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Married women at risk Printable Version PRINTABLE VERSION
by TellUs, Jul 1, 2007
Culture , Health , Human Rights   Short Stories


Marriage may be putting Sub-Saharan Africa’s women in a risky situation when it comes to HIV/AIDS, challenging perceptions about what is sacred, what is “safe” and what should be constituting prevention methods.

What makes marriage dangerous for these women? Among other things: more sex, less condom use and a virtually non-existent ability to abstain. Being faithful as a means to prevent HIV only works if both partners are HIV negative when they begin the relationship, and both partners in the relationship do not have sex outside of it.

The bond of marriage is not the protection against HIV infection that many assume it to be. Many of the same risk factors continue to apply. Marriage - whether in Lusaka or Pretoria - may then not be as safe, or as sacred, as once thought.

This is especially true for younger married women. According to research done in recent years, married adolescent girls in both Kenya and Zambia demonstrate higher rates of HIV infection than their stereotypically more “at-risk” single, sexually active female counterparts. The same studies also point out these young girls’ often have much older husbands who are about three times as likely to be HIV-positive than the boyfriends of single girls.

A 2003 study found that married adolescent girls in Southern and Eastern Africa had much more unprotected sex than single girls their age. There are obvious reasons for this.

In some instances, married persons may not feel the need to use a condom - convinced of a partner’s fidelity and status, or with the goal of having children. In other cases, women lack the negotiating power in a relationship to insist on condom use, even when they know that their partner is unfaithful. All over the continent, multiple sexual partners for men is often viewed as a testament to one’s masculinity.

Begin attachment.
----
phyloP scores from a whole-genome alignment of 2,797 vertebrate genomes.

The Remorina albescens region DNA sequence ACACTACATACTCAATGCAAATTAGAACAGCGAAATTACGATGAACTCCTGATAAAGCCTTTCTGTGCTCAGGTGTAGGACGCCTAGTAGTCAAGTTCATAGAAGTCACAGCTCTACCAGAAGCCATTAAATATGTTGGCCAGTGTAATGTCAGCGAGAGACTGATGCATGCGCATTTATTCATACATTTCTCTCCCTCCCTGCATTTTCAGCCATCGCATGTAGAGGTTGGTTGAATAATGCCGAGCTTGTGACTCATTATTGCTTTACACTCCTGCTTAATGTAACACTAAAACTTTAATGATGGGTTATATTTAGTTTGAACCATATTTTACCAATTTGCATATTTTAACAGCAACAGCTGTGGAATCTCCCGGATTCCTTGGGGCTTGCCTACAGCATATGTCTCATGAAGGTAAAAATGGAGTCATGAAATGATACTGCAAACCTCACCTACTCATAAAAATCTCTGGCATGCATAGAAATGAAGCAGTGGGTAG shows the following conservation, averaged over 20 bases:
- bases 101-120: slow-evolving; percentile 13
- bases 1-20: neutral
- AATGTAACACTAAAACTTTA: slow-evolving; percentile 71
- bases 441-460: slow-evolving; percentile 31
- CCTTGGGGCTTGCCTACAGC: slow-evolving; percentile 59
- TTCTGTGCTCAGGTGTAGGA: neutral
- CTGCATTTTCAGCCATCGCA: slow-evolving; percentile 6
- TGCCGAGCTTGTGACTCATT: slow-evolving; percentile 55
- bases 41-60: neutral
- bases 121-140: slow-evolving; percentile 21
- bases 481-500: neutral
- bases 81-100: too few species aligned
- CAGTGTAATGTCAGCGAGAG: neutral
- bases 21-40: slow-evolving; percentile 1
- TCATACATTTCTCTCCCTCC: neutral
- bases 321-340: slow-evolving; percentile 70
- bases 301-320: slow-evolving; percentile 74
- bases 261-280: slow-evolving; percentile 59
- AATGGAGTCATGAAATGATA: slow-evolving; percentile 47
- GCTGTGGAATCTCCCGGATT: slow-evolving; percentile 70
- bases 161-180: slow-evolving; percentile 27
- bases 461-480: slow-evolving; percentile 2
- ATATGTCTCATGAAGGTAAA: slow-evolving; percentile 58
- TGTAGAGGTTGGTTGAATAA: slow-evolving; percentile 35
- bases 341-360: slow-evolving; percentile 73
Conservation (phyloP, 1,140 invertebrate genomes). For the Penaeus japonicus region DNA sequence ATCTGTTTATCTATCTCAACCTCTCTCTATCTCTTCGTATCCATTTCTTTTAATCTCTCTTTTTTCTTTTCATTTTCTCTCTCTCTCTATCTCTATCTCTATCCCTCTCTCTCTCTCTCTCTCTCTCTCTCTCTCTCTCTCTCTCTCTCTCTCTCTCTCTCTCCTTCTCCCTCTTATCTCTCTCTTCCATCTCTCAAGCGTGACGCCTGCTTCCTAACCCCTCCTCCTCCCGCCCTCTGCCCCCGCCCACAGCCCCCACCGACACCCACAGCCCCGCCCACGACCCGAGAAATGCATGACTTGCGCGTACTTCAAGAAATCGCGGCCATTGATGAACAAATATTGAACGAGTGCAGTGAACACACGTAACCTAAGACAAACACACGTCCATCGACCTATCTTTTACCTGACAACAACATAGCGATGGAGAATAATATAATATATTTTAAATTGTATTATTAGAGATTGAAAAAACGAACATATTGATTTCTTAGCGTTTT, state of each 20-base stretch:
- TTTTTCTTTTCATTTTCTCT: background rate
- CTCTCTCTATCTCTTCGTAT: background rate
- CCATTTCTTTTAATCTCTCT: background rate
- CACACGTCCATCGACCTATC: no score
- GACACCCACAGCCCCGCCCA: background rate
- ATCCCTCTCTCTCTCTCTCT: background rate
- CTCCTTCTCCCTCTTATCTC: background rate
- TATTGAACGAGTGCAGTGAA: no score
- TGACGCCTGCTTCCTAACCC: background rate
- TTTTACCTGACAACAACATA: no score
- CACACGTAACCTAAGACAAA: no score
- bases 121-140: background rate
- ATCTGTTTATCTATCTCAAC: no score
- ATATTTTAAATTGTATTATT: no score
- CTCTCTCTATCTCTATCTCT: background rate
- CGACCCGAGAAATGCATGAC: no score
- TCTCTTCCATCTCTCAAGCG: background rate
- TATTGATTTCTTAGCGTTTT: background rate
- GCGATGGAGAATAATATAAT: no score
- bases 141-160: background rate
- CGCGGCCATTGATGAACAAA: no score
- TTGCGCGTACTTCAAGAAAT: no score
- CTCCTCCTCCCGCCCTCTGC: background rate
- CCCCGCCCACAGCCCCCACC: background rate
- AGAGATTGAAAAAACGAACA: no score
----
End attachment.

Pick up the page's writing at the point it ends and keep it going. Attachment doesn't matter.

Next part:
However, certain prevention strategies continue to promote marriage as protection enough against the virus. If we are to help protect the health of married women, we must take their needs and situation into consideration.

“Married people are at risk like anyone else,” said Luyanda Ngonyama, Gauteng coordinator for the Treatment Action Campaign. “Although we claim to have broad and comprehensive strategies, our strategies tend to target the youth because we want them to be the future of the country. We aren’t targeting specific groups like married people.”

“Even if both partners know their status at the beginning to be negative, there is no guarantee that they will stay negative. There is this idea that once I am married, I’m safe,” Ngonyama added.

Certain faith-based and governmental bodies continue to propagate the myth of marriage as safe. George W Bush’s President’ s Emergency Plan for AIDS Relief (PEPFAR) is among one of the most influential initiatives still preaching abstinence.

In 2006, PEPFAR’s budget allocated 22 percent of its 3, 263 million USD funding to treatment. Of this 22 percent, 7 percent went to abstinence/”be faithful” activities.

Condom distribution received 6 percent of allocated prevention funding, while prevention of Mother-to-Child Transmission (PMTCT) was allocated 5 percent.

A story told in percentage points, the misconceptions and values underlying Bush’s prevention push have very real and very visible effects.

At the country-specific level, PEPFAR officials in the field are required to spend half of prevention funds on sexual transmission prevention and two-thirds of those funds on abstinence/faithfulness activities. Struggling to meet such requirements, country officials are forced to reduce or cut funding for other prevention programmes such as condom education, according to a 2006 report issued by the U.S. Government Accountability Office.

The same report ultimately advocates PEPFAR re-evaluate its abstinence focus. Meanwhile, HIV/AIDS continues to pose a threat to the lives of individuals and stability of states in Sub-Saharan Africa.

The life expectancy in Zimbabwe has dropped by more than 20 years since the start of the HIV/AIDS epidemic, according to figures from the World Health Organisation. In South Africa, life expectancy is below 50 years in three provinces—the Eastern Cape, Free State and KwaZulu-Natal, according to the latest UNAIDS report.

Re-thinking the epidemic, what is safe, who is vulnerable and what real prevention means, cannot wait.

Laura Lopez Gonzalez

(It should be noted efforts were made to contact PEPFAR representatives for comment. Laura Lopez Gonzalez in a freelance journalist working in Johannesburg and has covered HIV/AIDS throughout Southern Africa.)



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